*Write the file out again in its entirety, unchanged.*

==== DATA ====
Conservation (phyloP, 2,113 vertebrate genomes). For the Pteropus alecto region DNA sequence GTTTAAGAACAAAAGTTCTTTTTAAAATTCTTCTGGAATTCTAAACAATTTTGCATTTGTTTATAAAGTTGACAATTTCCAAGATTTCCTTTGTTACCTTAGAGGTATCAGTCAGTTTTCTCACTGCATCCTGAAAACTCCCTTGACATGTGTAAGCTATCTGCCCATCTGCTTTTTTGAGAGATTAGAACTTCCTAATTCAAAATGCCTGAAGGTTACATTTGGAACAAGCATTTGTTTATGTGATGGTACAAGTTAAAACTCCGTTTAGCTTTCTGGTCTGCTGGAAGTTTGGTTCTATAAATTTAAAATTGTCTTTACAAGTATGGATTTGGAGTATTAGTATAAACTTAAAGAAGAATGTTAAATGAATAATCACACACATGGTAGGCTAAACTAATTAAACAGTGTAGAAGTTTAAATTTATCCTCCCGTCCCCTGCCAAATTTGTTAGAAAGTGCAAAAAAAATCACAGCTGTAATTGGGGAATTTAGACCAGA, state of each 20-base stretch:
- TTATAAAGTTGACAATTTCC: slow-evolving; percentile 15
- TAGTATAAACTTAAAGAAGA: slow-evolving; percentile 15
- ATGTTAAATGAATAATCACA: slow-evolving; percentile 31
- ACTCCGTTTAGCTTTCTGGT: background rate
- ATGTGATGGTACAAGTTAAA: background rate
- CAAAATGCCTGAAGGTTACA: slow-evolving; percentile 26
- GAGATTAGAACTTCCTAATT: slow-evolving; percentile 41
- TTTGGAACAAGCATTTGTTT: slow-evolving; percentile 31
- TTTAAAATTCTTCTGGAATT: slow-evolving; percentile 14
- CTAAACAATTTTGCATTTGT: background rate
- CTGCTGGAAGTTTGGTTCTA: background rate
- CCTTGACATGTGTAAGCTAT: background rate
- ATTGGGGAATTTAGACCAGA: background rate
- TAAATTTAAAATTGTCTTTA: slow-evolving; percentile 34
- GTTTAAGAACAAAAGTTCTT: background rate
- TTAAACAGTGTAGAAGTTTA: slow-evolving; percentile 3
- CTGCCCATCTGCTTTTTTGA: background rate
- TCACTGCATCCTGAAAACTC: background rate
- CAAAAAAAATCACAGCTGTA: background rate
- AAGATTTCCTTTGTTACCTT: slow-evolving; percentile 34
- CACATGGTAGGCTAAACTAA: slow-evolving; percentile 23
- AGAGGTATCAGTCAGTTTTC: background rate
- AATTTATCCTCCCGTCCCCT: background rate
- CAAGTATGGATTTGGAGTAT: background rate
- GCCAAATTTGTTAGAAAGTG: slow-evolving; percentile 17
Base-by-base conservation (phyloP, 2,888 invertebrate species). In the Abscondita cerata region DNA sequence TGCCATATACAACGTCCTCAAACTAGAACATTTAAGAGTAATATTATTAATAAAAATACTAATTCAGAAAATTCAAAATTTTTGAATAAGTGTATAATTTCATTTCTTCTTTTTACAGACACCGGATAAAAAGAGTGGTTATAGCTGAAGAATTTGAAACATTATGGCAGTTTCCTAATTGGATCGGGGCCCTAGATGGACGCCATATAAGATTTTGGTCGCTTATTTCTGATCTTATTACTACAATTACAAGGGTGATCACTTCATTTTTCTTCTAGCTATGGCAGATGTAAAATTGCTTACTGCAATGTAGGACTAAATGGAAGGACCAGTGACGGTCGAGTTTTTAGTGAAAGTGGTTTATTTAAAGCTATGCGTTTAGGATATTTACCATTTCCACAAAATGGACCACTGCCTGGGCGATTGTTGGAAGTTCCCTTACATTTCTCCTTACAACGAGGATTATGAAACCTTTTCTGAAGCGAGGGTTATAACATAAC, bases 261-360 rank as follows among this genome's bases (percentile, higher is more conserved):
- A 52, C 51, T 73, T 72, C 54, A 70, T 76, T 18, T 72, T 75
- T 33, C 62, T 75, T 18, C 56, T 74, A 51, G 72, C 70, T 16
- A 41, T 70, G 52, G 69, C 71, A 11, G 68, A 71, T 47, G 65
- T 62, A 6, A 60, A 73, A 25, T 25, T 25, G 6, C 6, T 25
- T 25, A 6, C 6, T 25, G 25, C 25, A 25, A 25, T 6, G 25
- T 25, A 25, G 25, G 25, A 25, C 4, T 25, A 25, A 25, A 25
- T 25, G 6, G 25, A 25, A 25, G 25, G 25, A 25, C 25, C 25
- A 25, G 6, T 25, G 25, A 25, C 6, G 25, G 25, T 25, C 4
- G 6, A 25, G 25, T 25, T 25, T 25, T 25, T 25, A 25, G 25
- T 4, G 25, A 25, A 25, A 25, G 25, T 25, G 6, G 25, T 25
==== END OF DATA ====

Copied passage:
Conservation (phyloP, 2,113 vertebrate genomes). For the Pteropus alecto region DNA sequence GTTTAAGAACAAAAGTTCTTTTTAAAATTCTTCTGGAATTCTAAACAATTTTGCATTTGTTTATAAAGTTGACAATTTCCAAGATTTCCTTTGTTACCTTAGAGGTATCAGTCAGTTTTCTCACTGCATCCTGAAAACTCCCTTGACATGTGTAAGCTATCTGCCCATCTGCTTTTTTGAGAGATTAGAACTTCCTAATTCAAAATGCCTGAAGGTTACATTTGGAACAAGCATTTGTTTATGTGATGGTACAAGTTAAAACTCCGTTTAGCTTTCTGGTCTGCTGGAAGTTTGGTTCTATAAATTTAAAATTGTCTTTACAAGTATGGATTTGGAGTATTAGTATAAACTTAAAGAAGAATGTTAAATGAATAATCACACACATGGTAGGCTAAACTAATTAAACAGTGTAGAAGTTTAAATTTATCCTCCCGTCCCCTGCCAAATTTGTTAGAAAGTGCAAAAAAAATCACAGCTGTAATTGGGGAATTTAGACCAGA, state of each 20-base stretch:
- TTATAAAGTTGACAATTTCC: slow-evolving; percentile 15
- TAGTATAAACTTAAAGAAGA: slow-evolving; percentile 15
- ATGTTAAATGAATAATCACA: slow-evolving; percentile 31
- ACTCCGTTTAGCTTTCTGGT: background rate
- ATGTGATGGTACAAGTTAAA: background rate
- CAAAATGCCTGAAGGTTACA: slow-evolving; percentile 26
- GAGATTAGAACTTCCTAATT: slow-evolving; percentile 41
- TTTGGAACAAGCATTTGTTT: slow-evolving; percentile 31
- TTTAAAATTCTTCTGGAATT: slow-evolving; percentile 14
- CTAAACAATTTTGCATTTGT: background rate
- CTGCTGGAAGTTTGGTTCTA: background rate
- CCTTGACATGTGTAAGCTAT: background rate
- ATTGGGGAATTTAGACCAGA: background rate
- TAAATTTAAAATTGTCTTTA: slow-evolving; percentile 34
- GTTTAAGAACAAAAGTTCTT: background rate
- TTAAACAGTGTAGAAGTTTA: slow-evolving; percentile 3
- CTGCCCATCTGCTTTTTTGA: background rate
- TCACTGCATCCTGAAAACTC: background rate
- CAAAAAAAATCACAGCTGTA: background rate
- AAGATTTCCTTTGTTACCTT: slow-evolving; percentile 34
- CACATGGTAGGCTAAACTAA: slow-evolving; percentile 23
- AGAGGTATCAGTCAGTTTTC: background rate
- AATTTATCCTCCCGTCCCCT: background rate
- CAAGTATGGATTTGGAGTAT: background rate
- GCCAAATTTGTTAGAAAGTG: slow-evolving; percentile 17
Base-by-base conservation (phyloP, 2,888 invertebrate species). In the Abscondita cerata region DNA sequence TGCCATATACAACGTCCTCAAACTAGAACATTTAAGAGTAATATTATTAATAAAAATACTAATTCAGAAAATTCAAAATTTTTGAATAAGTGTATAATTTCATTTCTTCTTTTTACAGACACCGGATAAAAAGAGTGGTTATAGCTGAAGAATTTGAAACATTATGGCAGTTTCCTAATTGGATCGGGGCCCTAGATGGACGCCATATAAGATTTTGGTCGCTTATTTCTGATCTTATTACTACAATTACAAGGGTGATCACTTCATTTTTCTTCTAGCTATGGCAGATGTAAAATTGCTTACTGCAATGTAGGACTAAATGGAAGGACCAGTGACGGTCGAGTTTTTAGTGAAAGTGGTTTATTTAAAGCTATGCGTTTAGGATATTTACCATTTCCACAAAATGGACCACTGCCTGGGCGATTGTTGGAAGTTCCCTTACATTTCTCCTTACAACGAGGATTATGAAACCTTTTCTGAAGCGAGGGTTATAACATAAC, bases 261-360 rank as follows among this genome's bases (percentile, higher is more conserved):
- A 52, C 51, T 73, T 72, C 54, A 70, T 76, T 18, T 72, T 75
- T 33, C 62, T 75, T 18, C 56, T 74, A 51, G 72, C 70, T 16
- A 41, T 70, G 52, G 69, C 71, A 11, G 68, A 71, T 47, G 65
- T 62, A 6, A 60, A 73, A 25, T 25, T 25, G 6, C 6, T 25
- T 25, A 6, C 6, T 25, G 25, C 25, A 25, A 25, T 6, G 25
- T 25, A 25, G 25, G 25, A 25, C 4, T 25, A 25, A 25, A 25
- T 25, G 6, G 25, A 25, A 25, G 25, G 25, A 25, C 25, C 25
- A 25, G 6, T 25, G 25, A 25, C 6, G 25, G 25, T 25, C 4
- G 6, A 25, G 25, T 25, T 25, T 25, T 25, T 25, A 25, G 25
- T 4, G 25, A 25, A 25, A 25, G 25, T 25, G 6, G 25, T 25